Start Your Own Private Journal – It’s Therapeutic

Start Your Own Private Journal – It’s Therapeutic
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I have always kept a journal, and it’s helped get me through some pretty tough times. I would look at a situation and think, “This is the worst thing in my life, I’m never going to get past this.” And then, I’d get past it. As I got older, I realized the value of keeping a journal. I would look back at those times and see that not only did I make it through, but I did so with flying colors.

There is no cure for lupus, but remission is possible. I pray for this, and on the days that I have great energy, and very little pain, I feel super excited. I think, “I’m making it through.” I write down those thoughts to be sure that on the really crap days, I can grab a little hope.

I’m also a bit of a social media junkie. I write for Lupus News Today because it helps me to tell my story. I pray that my sharing is helping not just me, but someone else. Writing has always been an outlet that has helped me to celebrate the wins. Writing has also shown that even the downs eventually become the ups. Nothing stays bad forever.

Blogging, keeping a journal, or writing a column establishes a point of reference that can be encouraging.

Have you considered a blog? Do you keep a private journal? These outlets are so therapeutic. Writing can help evoke tears that are cleansing. Allow you to pound out your  anger on a keyboard. Be honest about things that you would never tell a soul — which is both cleansing and liberating.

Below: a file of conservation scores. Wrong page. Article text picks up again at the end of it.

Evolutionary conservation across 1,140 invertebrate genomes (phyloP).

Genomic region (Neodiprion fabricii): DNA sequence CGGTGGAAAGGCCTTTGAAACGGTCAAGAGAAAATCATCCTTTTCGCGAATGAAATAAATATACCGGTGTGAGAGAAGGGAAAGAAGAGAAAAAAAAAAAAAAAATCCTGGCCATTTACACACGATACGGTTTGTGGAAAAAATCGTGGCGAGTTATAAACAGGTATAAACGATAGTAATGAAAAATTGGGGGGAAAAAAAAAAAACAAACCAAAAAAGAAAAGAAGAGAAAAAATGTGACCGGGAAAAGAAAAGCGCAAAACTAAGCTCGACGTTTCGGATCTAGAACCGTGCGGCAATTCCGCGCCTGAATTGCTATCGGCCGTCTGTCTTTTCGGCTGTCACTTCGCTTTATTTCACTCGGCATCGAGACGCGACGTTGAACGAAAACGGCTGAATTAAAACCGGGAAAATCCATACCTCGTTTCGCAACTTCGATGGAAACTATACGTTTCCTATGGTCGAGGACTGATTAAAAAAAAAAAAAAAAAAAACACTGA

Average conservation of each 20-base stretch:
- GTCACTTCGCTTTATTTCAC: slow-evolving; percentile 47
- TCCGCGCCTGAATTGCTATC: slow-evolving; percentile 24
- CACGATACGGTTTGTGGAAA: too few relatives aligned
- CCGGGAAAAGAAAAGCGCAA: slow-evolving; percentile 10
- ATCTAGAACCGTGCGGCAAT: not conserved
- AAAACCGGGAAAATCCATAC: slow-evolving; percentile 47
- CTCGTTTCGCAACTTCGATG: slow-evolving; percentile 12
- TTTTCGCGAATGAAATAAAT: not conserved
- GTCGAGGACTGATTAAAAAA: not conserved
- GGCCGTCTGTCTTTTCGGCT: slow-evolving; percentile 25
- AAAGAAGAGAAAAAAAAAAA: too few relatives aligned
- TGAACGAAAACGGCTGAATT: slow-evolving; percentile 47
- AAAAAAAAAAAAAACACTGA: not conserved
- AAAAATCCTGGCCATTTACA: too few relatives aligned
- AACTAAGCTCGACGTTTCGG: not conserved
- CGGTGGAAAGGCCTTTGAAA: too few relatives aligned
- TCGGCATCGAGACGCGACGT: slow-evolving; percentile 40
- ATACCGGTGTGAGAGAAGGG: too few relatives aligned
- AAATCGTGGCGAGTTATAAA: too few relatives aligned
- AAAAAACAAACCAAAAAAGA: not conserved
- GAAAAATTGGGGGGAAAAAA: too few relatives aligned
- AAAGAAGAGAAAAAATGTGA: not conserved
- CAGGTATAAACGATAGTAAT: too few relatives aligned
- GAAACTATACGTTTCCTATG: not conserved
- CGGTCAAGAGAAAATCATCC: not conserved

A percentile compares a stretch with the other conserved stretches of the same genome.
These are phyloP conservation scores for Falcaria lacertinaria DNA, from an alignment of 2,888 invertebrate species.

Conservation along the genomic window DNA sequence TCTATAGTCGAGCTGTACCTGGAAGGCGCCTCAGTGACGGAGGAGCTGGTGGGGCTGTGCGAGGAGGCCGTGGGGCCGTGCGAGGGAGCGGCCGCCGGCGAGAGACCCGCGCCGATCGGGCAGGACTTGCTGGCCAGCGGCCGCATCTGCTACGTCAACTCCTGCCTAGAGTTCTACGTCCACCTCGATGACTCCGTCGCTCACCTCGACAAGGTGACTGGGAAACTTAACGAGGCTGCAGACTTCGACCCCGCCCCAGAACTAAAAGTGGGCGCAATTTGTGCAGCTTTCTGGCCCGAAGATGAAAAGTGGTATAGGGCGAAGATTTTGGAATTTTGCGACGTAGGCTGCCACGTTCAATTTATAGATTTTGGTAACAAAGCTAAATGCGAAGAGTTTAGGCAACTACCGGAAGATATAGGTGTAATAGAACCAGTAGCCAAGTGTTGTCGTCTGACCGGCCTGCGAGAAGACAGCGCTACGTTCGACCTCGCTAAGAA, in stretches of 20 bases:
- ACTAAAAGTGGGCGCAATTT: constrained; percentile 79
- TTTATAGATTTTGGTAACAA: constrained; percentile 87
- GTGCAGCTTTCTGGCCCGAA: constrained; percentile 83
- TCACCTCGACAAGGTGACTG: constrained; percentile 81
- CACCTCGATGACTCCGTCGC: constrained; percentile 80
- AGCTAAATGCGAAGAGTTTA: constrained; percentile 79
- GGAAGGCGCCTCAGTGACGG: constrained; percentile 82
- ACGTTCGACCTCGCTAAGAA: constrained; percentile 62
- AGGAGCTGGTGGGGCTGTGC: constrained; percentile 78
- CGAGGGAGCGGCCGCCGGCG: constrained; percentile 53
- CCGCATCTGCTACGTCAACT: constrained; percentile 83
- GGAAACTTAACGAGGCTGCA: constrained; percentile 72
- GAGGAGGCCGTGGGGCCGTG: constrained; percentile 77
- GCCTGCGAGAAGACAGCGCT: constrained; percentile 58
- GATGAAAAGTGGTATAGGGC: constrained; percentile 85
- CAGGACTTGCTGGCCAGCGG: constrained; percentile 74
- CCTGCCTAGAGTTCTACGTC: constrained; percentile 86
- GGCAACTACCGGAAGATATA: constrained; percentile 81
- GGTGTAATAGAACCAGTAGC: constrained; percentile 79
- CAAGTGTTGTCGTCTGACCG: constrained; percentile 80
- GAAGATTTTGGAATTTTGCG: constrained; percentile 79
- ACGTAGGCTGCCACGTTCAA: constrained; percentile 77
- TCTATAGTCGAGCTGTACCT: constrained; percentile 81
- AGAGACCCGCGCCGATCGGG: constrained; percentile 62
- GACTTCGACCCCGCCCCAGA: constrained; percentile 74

Want a private, password-protected journal that no one else can gain access to, unless you give it to them?

  1. Visit blogger.com and sign up to create your blog.
  2. Enter your email information. If you have a Google account, it will ask for this. I recommend you create a new email address that is known only to you.
  3. Give your blog a title (one that doesn’t matter to anyone but you; this is for your eyes only).
  4. As a free blog spot, the platform will give you a special, but rather long, name. Again, you don’t really care about this because you will not be sharing. It will also give your blog a web name for sharing, but we will not make this visible on the internet.
  5. Pick a theme, then click “create new blog.” I actually enjoy this process because it makes the journal look more welcoming, but I stress, this is for your eyes only.
  6. Next, you’ll be taken to a page where you can start typing your little heart out.  DON’T DO IT! You don’t want to start typing at this point, because your new blog is visible to the world.
  7. On the left side of the page is a menu, click on settings.
  8. Then look for the privacy tab, and click edit. There will be  a few questions about listing the blog on the platform’s page promotion pages and being visible to search engines. Answer “no” to both of these.
  9. Scroll further down, locate the section that says blog readers. Here, select private — only blog authors. Then press save.

Now you’re all set to write. The reason I suggest an email address that no one knows is because many of us have loved ones who can figure out our passwords. They know us that well. If you create an entirely new identity that only you know about, it makes it much easier to really be honest with your feelings. Just remember to always log out once you’re done.